“They have to be very innovative about how they deliver that now, because it’s not business as usual” during Covid-19.
Clinica Sierra Vista is one of those health centers. Long before Covid-19, Velasquez and her team were signing farmworkers and their families up for health insurance; helping them find services for which they were eligible, from food assistance to help paying the electric bills; and providing hot meals and health education.
The health center even brings its health services into the field – quite literally – offering diagnostic tests for some chronic diseases and other services where farmworkers actually do their work. To meet its community’s needs, Clinica Sierra Vista’s staff is bilingual in English and Spanish, and provides translators for indigenous languages as needed.
Covid-19 and its Complications
Covid-19 has added new layers of complexity. According to Elenes, a farmworker who’s afraid of missing out on much-needed income – or losing a job altogether – may be hesitant to take off work.
“They take risks, sometimes dangerous risks, because they feel like they don’t have a choice,” he said.
Laura Siordia, a farmworker and patient at Clinica Sierra Vista, agreed. “What are people who work in the fields supposed to do? They have to keep working. They have to keep risking their health in order to survive economically,” she said.
In addition, farmworkers are likely to live in close quarters with others, to commute to and from work together, and, depending on the nature of the work they’re doing, to have difficulty maintaining social distancing.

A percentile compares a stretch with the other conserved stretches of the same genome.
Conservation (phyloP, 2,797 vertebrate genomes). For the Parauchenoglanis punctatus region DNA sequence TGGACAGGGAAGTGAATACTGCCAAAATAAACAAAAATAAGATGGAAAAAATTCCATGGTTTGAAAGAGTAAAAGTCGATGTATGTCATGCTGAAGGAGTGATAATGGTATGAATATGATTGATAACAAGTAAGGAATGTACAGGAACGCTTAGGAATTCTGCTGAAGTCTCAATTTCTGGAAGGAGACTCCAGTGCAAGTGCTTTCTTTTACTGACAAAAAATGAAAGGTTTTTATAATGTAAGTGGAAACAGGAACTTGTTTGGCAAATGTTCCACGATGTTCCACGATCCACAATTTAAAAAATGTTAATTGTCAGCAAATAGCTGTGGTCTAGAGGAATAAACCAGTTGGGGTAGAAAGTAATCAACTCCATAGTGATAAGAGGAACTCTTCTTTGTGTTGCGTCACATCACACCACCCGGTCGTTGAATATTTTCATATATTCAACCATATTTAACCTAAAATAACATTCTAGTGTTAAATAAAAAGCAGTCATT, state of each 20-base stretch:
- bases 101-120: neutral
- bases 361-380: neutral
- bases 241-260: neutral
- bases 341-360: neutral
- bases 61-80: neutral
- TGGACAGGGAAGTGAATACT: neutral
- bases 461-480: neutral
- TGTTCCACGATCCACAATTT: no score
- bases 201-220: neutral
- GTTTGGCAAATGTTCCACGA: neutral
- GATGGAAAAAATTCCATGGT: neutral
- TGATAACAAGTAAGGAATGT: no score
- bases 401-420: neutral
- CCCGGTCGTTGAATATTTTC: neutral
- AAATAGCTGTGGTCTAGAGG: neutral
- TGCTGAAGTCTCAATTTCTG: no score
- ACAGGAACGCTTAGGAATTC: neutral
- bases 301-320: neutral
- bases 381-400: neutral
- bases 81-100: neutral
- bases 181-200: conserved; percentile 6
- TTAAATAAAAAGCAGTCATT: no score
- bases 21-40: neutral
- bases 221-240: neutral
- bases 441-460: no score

Designated as essential workers during the Covid-19 crisis, farmworkers need to be valued, Elenes said.
“Just as doctors, respiratory therapists, nurses, and all these other…professionals that are on the frontlines in our health centers, farmworkers are on the frontlines of the food supply chain. They’re really guarding our health and our safety,” he said.
Although Clinica Sierra Vista doesn’t track testing information specifically as it maintains to farmworkers and their families, the clinic has ordered more than 3,300 tests, 540 of which had come back positive as of June 8. If the patient doesn’t have insurance, they’ll test for free.
Most cases are mild, but a few – including that of Siordia, who has since recovered from her illness – have had more severe symptoms.
Direct Relief, working in partnership with the National Association of Community Health Centers, has supplied Clinica Sierra Vista with a $49,500 emergency grant during the Covid-19 pandemic. The organization also supplies the health center with vital supplies such as personal protective equipment.
“The use of PPE is crucial…especially for the farmers because they cannot keep the social distancing at all times,” Dr. Meave said. “Hand hygiene, the use of gloves when needed, and the rest of the recommendations are also great, but the mask is what is crucial.”
When it comes to farmworkers and their families, “there’s a lot of fear sometimes coming to community health centers, because we ask questions, and sometimes they feel like that information is going to be shared,” which is not the case, Dr. Meave said.
“We’re here for them, and they need to remember that: That they can trust us, that they can come or call us, especially during Covid.”
Velasquez puts it even more directly: “We honor our farmworkers,” she said.